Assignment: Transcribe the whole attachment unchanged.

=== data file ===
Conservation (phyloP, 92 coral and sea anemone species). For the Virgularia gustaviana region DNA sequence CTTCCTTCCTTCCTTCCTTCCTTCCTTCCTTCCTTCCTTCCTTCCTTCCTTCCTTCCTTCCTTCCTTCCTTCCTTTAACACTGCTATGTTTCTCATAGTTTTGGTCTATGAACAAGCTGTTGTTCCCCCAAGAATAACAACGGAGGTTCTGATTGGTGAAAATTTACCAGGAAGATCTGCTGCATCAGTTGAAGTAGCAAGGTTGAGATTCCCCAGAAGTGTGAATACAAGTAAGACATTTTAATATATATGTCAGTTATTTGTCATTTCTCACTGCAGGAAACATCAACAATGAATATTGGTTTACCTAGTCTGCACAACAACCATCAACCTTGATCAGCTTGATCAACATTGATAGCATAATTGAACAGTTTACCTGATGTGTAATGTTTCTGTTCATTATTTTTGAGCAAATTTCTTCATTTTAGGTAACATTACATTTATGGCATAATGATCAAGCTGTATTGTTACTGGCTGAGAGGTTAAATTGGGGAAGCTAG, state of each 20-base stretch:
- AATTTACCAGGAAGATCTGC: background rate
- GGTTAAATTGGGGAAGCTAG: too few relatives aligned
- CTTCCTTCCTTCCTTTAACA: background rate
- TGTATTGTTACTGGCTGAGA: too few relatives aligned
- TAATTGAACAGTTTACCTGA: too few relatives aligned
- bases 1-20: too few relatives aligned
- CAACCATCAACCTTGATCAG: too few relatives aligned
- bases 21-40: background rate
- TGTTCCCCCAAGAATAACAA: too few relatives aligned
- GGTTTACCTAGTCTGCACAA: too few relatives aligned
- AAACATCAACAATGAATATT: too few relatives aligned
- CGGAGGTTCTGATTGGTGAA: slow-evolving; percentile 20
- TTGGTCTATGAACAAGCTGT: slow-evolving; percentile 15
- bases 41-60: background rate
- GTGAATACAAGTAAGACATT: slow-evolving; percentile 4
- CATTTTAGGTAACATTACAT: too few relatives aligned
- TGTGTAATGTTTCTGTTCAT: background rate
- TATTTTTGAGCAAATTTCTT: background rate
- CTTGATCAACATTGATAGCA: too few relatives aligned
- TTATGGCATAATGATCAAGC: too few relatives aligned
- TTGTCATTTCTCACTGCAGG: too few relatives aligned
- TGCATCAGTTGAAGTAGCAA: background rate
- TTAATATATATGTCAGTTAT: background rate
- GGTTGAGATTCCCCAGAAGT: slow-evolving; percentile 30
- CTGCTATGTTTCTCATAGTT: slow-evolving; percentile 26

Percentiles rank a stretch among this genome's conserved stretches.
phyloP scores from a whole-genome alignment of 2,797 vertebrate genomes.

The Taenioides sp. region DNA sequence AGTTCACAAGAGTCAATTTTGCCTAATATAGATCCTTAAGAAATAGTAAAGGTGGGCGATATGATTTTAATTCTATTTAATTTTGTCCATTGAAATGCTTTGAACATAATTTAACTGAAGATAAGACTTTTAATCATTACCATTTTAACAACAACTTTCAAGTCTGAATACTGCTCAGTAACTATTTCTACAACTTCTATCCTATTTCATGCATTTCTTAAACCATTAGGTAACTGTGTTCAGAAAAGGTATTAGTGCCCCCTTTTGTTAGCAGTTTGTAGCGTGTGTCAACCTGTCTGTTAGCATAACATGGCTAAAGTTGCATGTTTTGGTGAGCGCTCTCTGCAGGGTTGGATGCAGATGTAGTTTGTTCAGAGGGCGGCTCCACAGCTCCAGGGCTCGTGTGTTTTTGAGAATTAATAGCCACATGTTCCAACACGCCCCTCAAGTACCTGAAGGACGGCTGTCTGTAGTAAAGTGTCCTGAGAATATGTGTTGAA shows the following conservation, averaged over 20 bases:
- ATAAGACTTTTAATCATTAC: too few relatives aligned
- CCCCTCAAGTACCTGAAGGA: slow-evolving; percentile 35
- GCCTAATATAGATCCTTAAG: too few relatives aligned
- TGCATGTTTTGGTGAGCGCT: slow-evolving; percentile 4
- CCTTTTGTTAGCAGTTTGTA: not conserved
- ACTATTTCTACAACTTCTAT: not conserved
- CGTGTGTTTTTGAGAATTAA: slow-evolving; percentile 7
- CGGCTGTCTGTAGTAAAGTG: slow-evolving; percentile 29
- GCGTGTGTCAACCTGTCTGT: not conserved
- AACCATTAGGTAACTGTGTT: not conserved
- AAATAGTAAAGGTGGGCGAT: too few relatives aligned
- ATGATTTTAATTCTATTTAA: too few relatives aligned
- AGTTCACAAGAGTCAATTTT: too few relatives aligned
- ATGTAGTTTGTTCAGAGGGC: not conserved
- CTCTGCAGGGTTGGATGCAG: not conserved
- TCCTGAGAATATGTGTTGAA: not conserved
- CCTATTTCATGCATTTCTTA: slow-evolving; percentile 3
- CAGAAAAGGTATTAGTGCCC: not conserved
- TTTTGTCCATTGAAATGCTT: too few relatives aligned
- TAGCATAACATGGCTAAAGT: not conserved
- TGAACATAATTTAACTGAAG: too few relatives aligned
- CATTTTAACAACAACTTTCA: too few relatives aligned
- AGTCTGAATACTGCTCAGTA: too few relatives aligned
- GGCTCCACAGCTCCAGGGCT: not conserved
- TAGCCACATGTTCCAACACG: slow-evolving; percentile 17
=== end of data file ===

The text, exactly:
Conservation (phyloP, 92 coral and sea anemone species). For the Virgularia gustaviana region DNA sequence CTTCCTTCCTTCCTTCCTTCCTTCCTTCCTTCCTTCCTTCCTTCCTTCCTTCCTTCCTTCCTTCCTTCCTTCCTTTAACACTGCTATGTTTCTCATAGTTTTGGTCTATGAACAAGCTGTTGTTCCCCCAAGAATAACAACGGAGGTTCTGATTGGTGAAAATTTACCAGGAAGATCTGCTGCATCAGTTGAAGTAGCAAGGTTGAGATTCCCCAGAAGTGTGAATACAAGTAAGACATTTTAATATATATGTCAGTTATTTGTCATTTCTCACTGCAGGAAACATCAACAATGAATATTGGTTTACCTAGTCTGCACAACAACCATCAACCTTGATCAGCTTGATCAACATTGATAGCATAATTGAACAGTTTACCTGATGTGTAATGTTTCTGTTCATTATTTTTGAGCAAATTTCTTCATTTTAGGTAACATTACATTTATGGCATAATGATCAAGCTGTATTGTTACTGGCTGAGAGGTTAAATTGGGGAAGCTAG, state of each 20-base stretch:
- AATTTACCAGGAAGATCTGC: background rate
- GGTTAAATTGGGGAAGCTAG: too few relatives aligned
- CTTCCTTCCTTCCTTTAACA: background rate
- TGTATTGTTACTGGCTGAGA: too few relatives aligned
- TAATTGAACAGTTTACCTGA: too few relatives aligned
- bases 1-20: too few relatives aligned
- CAACCATCAACCTTGATCAG: too few relatives aligned
- bases 21-40: background rate
- TGTTCCCCCAAGAATAACAA: too few relatives aligned
- GGTTTACCTAGTCTGCACAA: too few relatives aligned
- AAACATCAACAATGAATATT: too few relatives aligned
- CGGAGGTTCTGATTGGTGAA: slow-evolving; percentile 20
- TTGGTCTATGAACAAGCTGT: slow-evolving; percentile 15
- bases 41-60: background rate
- GTGAATACAAGTAAGACATT: slow-evolving; percentile 4
- CATTTTAGGTAACATTACAT: too few relatives aligned
- TGTGTAATGTTTCTGTTCAT: background rate
- TATTTTTGAGCAAATTTCTT: background rate
- CTTGATCAACATTGATAGCA: too few relatives aligned
- TTATGGCATAATGATCAAGC: too few relatives aligned
- TTGTCATTTCTCACTGCAGG: too few relatives aligned
- TGCATCAGTTGAAGTAGCAA: background rate
- TTAATATATATGTCAGTTAT: background rate
- GGTTGAGATTCCCCAGAAGT: slow-evolving; percentile 30
- CTGCTATGTTTCTCATAGTT: slow-evolving; percentile 26

Percentiles rank a stretch among this genome's conserved stretches.
phyloP scores from a whole-genome alignment of 2,797 vertebrate genomes.

The Taenioides sp. region DNA sequence AGTTCACAAGAGTCAATTTTGCCTAATATAGATCCTTAAGAAATAGTAAAGGTGGGCGATATGATTTTAATTCTATTTAATTTTGTCCATTGAAATGCTTTGAACATAATTTAACTGAAGATAAGACTTTTAATCATTACCATTTTAACAACAACTTTCAAGTCTGAATACTGCTCAGTAACTATTTCTACAACTTCTATCCTATTTCATGCATTTCTTAAACCATTAGGTAACTGTGTTCAGAAAAGGTATTAGTGCCCCCTTTTGTTAGCAGTTTGTAGCGTGTGTCAACCTGTCTGTTAGCATAACATGGCTAAAGTTGCATGTTTTGGTGAGCGCTCTCTGCAGGGTTGGATGCAGATGTAGTTTGTTCAGAGGGCGGCTCCACAGCTCCAGGGCTCGTGTGTTTTTGAGAATTAATAGCCACATGTTCCAACACGCCCCTCAAGTACCTGAAGGACGGCTGTCTGTAGTAAAGTGTCCTGAGAATATGTGTTGAA shows the following conservation, averaged over 20 bases:
- ATAAGACTTTTAATCATTAC: too few relatives aligned
- CCCCTCAAGTACCTGAAGGA: slow-evolving; percentile 35
- GCCTAATATAGATCCTTAAG: too few relatives aligned
- TGCATGTTTTGGTGAGCGCT: slow-evolving; percentile 4
- CCTTTTGTTAGCAGTTTGTA: not conserved
- ACTATTTCTACAACTTCTAT: not conserved
- CGTGTGTTTTTGAGAATTAA: slow-evolving; percentile 7
- CGGCTGTCTGTAGTAAAGTG: slow-evolving; percentile 29
- GCGTGTGTCAACCTGTCTGT: not conserved
- AACCATTAGGTAACTGTGTT: not conserved
- AAATAGTAAAGGTGGGCGAT: too few relatives aligned
- ATGATTTTAATTCTATTTAA: too few relatives aligned
- AGTTCACAAGAGTCAATTTT: too few relatives aligned
- ATGTAGTTTGTTCAGAGGGC: not conserved
- CTCTGCAGGGTTGGATGCAG: not conserved
- TCCTGAGAATATGTGTTGAA: not conserved
- CCTATTTCATGCATTTCTTA: slow-evolving; percentile 3
- CAGAAAAGGTATTAGTGCCC: not conserved
- TTTTGTCCATTGAAATGCTT: too few relatives aligned
- TAGCATAACATGGCTAAAGT: not conserved
- TGAACATAATTTAACTGAAG: too few relatives aligned
- CATTTTAACAACAACTTTCA: too few relatives aligned
- AGTCTGAATACTGCTCAGTA: too few relatives aligned
- GGCTCCACAGCTCCAGGGCT: not conserved
- TAGCCACATGTTCCAACACG: slow-evolving; percentile 17